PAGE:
Danceability is the name of the game for American alternative rock group Walk The Moon, and it’s been that way ever since “Shut Up and Dance” exploded as an international hit in 2014. The band just released their fourth and latest album, What If Nothing, on November 10 under RCA Records, and they seem to be experimenting with new sounds; while the album consists of its fair share of the upbeat indie-pop that fans fell in love with, a new grungier sound seems to take root in the album.
Sticking with what works and solidifying an identity as a band is almost always a good idea. In songs like “Press Restart” and “Feels Good to be High,” they cling to the fast, syncopated guitar parts that drive the danceable quality that helped get them famous (you’ll likely recognize this in the first 40 seconds or so of “Shut Up and Dance”), and their guitar tracks tend to sit particularly well within the mix.
The grungy experimentation they introduce in What If Nothing is most noticeably manifested in “Headphones,” in which they seem to take lo-fi and hi-fi sounds and mesh them together to create something pretty unique. As lead singer Nicholas Petricca told Rolling Stone in an interview, “The approach was just making noise, getting back to our roots of being a rock & roll band and just playing our instruments and letting the sound bounce off the walls.” They pair loosely- and coarsely-overdriven guitar riffs (think garage rock) with electronic-sounding, 8-bit-style synth fills, and it works really well.
Unfortunately, some of the songs seem to miss the mark a little when it comes to their lyrical composition. “Tiger Teeth” consists of a gawky metaphor comparing love to tiger teeth with lyrics like “A tiger in my heart again, when you swallow someone whole you are bound to choke. Well I guess we can never be friends; I ate you up the day we first spoke.” While the attempt is admirable, the metaphor falls short and winds up feeling somewhat forced and not as profound as it was clearly meant to be. However, the catchy melody of the chorus serve as a saving grace.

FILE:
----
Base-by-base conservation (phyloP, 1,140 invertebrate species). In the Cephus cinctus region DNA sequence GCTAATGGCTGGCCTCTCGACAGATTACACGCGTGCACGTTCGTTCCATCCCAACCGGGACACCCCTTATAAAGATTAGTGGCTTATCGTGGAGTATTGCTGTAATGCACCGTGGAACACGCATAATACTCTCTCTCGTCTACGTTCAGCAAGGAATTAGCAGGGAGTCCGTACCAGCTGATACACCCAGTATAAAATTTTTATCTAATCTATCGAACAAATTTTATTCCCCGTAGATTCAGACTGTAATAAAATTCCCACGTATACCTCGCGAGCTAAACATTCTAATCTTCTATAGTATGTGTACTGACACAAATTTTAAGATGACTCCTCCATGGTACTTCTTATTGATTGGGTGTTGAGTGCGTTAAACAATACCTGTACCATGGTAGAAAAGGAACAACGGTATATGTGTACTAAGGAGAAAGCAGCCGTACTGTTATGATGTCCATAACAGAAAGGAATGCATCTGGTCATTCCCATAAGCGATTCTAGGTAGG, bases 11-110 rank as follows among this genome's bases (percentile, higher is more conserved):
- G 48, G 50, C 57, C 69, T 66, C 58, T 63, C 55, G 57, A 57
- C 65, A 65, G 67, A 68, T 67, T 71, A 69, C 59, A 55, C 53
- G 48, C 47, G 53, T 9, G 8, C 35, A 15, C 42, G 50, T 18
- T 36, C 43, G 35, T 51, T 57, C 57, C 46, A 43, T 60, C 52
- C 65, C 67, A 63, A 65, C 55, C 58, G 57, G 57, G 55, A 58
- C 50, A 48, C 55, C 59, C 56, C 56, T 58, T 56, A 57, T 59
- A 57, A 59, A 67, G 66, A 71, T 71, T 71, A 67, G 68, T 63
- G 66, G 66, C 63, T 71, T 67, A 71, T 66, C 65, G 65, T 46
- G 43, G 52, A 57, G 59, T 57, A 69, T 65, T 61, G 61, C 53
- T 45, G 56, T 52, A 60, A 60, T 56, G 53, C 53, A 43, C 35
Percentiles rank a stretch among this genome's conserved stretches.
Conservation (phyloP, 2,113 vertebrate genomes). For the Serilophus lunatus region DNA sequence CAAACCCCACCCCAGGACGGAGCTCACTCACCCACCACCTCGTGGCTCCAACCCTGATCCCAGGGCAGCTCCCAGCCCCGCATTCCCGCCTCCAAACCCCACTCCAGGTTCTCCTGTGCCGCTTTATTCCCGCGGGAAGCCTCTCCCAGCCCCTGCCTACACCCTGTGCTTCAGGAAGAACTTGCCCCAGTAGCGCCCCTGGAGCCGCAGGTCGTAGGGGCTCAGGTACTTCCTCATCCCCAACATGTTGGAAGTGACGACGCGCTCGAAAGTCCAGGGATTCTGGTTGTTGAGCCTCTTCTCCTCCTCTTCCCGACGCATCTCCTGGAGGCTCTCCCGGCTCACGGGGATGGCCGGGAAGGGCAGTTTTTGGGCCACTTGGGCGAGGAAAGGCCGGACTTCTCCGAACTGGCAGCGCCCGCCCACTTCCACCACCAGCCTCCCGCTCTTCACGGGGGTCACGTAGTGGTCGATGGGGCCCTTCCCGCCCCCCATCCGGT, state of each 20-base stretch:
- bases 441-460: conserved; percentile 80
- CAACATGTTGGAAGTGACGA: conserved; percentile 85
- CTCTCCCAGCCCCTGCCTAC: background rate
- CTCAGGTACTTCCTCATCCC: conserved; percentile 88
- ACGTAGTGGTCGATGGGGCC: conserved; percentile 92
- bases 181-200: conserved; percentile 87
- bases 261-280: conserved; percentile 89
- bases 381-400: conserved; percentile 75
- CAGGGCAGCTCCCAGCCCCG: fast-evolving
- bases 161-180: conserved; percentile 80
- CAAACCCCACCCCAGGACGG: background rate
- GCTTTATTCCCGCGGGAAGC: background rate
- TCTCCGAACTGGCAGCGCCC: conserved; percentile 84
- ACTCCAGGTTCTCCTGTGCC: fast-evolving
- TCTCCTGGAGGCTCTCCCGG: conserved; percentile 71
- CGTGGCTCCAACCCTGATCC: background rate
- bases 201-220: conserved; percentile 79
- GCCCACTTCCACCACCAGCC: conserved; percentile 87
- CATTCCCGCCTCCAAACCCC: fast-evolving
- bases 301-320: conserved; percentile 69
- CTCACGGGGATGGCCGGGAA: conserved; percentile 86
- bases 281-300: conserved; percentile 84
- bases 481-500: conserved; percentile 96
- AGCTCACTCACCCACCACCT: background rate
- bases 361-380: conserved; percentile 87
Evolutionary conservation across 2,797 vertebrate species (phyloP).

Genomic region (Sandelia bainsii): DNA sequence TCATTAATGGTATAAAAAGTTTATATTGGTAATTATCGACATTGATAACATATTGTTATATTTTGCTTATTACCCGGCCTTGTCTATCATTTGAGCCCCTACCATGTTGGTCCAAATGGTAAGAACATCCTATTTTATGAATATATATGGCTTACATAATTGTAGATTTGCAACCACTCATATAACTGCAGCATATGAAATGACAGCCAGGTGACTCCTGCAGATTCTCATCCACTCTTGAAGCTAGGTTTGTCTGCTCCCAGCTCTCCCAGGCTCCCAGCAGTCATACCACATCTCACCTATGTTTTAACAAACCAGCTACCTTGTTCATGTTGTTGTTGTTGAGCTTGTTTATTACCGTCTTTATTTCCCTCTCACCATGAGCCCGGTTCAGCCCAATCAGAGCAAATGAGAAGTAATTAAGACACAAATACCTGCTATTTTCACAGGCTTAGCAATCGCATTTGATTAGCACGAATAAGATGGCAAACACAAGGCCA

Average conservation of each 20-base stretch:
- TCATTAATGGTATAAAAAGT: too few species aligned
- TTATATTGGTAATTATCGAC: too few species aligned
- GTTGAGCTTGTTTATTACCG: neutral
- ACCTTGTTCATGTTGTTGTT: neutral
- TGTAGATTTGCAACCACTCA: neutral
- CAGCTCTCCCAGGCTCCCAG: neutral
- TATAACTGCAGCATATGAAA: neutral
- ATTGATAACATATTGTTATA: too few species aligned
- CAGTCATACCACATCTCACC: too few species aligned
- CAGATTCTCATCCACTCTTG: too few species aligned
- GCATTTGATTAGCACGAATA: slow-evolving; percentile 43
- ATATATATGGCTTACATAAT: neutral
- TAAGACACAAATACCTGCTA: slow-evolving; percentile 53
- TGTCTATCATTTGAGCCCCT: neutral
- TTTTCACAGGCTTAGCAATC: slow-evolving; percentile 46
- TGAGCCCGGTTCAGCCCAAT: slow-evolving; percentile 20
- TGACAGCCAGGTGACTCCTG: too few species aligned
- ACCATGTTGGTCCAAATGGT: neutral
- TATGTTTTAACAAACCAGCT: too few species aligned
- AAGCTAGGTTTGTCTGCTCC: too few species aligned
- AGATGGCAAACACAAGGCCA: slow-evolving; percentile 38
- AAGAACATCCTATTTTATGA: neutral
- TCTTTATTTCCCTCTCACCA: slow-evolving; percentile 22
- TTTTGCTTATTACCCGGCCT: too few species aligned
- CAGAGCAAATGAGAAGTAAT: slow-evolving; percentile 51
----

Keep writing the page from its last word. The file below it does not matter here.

While some songs on the album struggle to be memorable, others shine through with quite high potential. “One Foot,” which was the album’s first single to be released, sticks out as a highlight because of its simple, catchy, melodic hook. Its sound is perhaps best described as a combination of a soaring falsetto voice and a synth lead, similar to the style of hook that make most current EDM hits so popular.
“One Foot” will likely merit a lot of radio air time with its catchy tune and accessibility, and the same can be said for “Kamikaze,” which was also released as a single before the rest of the album came out. “Kamikaze” is a pop song through and through—and a fantastic one, at that—but there are subtle hip-hop influences present in the vocals that really make it stand out. Its chorus has a swung, jumpy rhythm that also makes it super danceable, and it’s one of the most memorable songs on the album.
“Sound Of Awakening” is another highlight of the album and a true work of art. It’s over six minutes long—longer than any other song on the album—but not once does it feel repetitive or boring. They implement an electronic-sounding vocal effect and mix that signal with the unaffected vocal track to create emotion and depth. They’ve used this type of vocal effect before—check out the intro to “Down In the Dumps” from their 2014 album Talking Is Hard. “Sound Of Awakening” starts out a cappella but introduces instrumentation in a very dynamic and natural-feeling way, and there’s an attention-grabbing lapse of tempo about halfway through that really impressed me with the creativity and execution it warranted. It parts from the style of the rest of the songs, but it’s the most beautiful song on the album.
Walk The Moon did a great job with What If Nothing. It’s not revolutionary, but there is some pretty fresh musicality buried within it. Longtime fans will find more of what they originally fell in love with, and new listeners who will be intrigued and left wanting more. If you love the album, catch them live on their Press Restart Tour that kicks off on Sunday.